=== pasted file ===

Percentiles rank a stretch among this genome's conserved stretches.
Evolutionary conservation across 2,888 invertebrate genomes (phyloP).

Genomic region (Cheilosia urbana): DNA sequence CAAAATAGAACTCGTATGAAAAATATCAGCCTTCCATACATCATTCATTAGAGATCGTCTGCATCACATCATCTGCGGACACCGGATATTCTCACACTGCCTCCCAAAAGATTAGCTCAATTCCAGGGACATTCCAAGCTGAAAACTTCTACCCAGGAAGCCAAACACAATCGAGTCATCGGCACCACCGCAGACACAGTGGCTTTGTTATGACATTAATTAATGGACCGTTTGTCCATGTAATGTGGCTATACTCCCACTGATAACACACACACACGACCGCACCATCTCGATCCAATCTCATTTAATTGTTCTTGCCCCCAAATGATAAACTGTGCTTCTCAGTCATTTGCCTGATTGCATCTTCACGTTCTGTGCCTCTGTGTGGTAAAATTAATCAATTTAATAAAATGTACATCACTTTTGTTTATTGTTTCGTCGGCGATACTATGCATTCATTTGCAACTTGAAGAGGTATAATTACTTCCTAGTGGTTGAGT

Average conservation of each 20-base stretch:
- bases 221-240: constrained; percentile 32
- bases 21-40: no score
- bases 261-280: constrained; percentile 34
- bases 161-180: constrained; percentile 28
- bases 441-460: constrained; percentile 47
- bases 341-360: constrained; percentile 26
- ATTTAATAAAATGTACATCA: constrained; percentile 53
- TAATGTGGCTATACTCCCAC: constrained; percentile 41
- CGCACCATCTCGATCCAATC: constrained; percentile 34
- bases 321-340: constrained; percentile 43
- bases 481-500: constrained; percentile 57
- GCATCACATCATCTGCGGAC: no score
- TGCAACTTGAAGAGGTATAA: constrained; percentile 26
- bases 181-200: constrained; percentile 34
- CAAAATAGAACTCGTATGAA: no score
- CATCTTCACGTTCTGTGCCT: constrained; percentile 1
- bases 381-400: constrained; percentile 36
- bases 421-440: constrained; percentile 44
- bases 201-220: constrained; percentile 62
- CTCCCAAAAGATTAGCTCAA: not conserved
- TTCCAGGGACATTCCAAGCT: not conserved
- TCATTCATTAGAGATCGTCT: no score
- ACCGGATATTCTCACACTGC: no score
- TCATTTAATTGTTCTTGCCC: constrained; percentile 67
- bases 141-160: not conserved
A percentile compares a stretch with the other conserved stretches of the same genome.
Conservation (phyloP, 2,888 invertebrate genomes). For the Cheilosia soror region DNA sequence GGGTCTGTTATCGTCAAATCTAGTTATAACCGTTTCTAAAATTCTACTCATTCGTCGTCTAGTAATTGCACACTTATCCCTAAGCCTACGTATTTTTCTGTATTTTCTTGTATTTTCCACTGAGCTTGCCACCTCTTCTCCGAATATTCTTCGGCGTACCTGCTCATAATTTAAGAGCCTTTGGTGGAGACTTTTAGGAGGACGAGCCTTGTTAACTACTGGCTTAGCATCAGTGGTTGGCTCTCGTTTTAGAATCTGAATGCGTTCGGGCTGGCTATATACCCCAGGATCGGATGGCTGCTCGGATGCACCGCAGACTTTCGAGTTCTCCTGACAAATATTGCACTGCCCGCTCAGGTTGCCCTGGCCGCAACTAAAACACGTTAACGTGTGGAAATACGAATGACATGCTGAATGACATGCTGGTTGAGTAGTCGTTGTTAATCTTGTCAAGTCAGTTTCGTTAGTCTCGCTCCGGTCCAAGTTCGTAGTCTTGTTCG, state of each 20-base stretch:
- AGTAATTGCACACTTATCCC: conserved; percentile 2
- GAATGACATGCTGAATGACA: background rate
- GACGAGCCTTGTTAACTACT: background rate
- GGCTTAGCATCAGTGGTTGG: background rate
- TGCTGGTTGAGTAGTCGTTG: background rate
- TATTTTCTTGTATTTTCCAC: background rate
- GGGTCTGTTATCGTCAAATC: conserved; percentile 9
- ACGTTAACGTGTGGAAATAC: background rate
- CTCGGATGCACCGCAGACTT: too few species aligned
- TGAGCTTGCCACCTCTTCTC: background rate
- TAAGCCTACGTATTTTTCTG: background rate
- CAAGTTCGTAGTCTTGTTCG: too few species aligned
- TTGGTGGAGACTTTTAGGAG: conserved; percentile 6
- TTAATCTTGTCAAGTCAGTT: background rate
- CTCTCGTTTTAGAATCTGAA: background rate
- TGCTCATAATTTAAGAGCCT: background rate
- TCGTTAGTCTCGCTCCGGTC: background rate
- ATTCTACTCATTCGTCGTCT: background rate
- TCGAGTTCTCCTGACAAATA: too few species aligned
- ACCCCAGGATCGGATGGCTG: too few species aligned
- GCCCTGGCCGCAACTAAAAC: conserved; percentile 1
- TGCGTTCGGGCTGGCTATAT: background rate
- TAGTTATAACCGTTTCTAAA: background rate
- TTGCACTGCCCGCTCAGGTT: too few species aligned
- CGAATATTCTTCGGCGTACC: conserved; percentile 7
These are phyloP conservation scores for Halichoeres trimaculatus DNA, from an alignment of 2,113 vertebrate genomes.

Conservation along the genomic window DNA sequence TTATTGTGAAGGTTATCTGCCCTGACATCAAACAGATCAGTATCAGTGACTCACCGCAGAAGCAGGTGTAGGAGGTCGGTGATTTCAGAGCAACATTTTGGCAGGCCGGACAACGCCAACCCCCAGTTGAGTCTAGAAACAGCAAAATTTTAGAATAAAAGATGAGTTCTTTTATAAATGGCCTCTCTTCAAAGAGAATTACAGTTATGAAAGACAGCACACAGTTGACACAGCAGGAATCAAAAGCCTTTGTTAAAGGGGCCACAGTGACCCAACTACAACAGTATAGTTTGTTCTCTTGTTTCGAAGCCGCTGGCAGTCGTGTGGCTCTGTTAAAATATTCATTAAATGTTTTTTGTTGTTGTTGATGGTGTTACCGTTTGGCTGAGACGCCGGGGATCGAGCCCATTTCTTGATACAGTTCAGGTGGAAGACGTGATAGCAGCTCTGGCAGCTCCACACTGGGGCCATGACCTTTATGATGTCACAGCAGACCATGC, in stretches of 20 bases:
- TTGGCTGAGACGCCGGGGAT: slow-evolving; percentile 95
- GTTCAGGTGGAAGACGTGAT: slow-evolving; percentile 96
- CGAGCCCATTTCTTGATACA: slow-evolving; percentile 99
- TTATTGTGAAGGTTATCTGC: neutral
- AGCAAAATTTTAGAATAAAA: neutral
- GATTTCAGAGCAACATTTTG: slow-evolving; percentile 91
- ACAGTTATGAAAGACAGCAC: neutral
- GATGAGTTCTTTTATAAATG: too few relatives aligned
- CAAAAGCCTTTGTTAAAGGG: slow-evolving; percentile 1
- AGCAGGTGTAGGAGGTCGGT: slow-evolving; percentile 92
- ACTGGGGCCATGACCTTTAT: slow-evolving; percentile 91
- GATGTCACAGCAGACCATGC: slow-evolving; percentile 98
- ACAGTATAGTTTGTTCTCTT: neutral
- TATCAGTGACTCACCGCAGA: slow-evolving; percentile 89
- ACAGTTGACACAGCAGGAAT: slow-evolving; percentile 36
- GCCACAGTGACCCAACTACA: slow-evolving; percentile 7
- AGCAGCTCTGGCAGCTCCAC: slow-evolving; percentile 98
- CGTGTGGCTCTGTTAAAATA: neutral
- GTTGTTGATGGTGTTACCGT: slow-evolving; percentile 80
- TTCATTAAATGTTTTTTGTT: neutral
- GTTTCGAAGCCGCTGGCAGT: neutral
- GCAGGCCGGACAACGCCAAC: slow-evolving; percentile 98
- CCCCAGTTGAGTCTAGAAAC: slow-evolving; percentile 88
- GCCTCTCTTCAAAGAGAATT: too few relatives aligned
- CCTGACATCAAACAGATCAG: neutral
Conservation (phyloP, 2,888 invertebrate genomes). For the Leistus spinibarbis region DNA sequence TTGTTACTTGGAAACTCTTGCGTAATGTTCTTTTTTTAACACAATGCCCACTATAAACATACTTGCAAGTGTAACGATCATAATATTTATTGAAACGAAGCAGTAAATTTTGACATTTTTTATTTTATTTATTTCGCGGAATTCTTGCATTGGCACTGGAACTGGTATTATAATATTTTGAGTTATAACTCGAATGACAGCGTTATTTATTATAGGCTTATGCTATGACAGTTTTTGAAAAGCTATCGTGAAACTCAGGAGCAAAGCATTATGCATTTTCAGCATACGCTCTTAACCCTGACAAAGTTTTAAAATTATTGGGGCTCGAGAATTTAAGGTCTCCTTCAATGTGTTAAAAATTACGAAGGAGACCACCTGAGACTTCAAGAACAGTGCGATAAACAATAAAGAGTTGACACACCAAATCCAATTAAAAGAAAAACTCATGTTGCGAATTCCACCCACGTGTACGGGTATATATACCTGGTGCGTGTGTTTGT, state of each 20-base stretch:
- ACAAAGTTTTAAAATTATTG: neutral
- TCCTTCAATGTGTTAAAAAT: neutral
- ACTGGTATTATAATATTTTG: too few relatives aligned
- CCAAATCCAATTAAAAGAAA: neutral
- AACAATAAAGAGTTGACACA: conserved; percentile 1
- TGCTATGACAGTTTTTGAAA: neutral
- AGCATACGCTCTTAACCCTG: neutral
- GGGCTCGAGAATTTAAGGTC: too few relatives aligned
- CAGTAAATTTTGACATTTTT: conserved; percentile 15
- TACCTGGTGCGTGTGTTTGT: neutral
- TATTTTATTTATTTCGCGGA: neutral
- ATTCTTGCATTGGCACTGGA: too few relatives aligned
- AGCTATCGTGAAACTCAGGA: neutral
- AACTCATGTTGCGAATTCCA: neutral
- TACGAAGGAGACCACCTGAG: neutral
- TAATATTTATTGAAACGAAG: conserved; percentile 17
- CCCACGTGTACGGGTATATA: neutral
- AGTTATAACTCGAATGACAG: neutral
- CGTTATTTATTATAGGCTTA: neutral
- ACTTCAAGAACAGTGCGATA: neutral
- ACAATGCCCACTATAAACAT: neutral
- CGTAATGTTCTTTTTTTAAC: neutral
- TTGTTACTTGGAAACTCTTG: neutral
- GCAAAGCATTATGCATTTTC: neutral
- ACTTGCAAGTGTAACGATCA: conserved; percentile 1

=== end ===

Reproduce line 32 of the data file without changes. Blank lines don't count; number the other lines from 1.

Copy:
- AGTAATTGCACACTTATCCC: conserved; percentile 2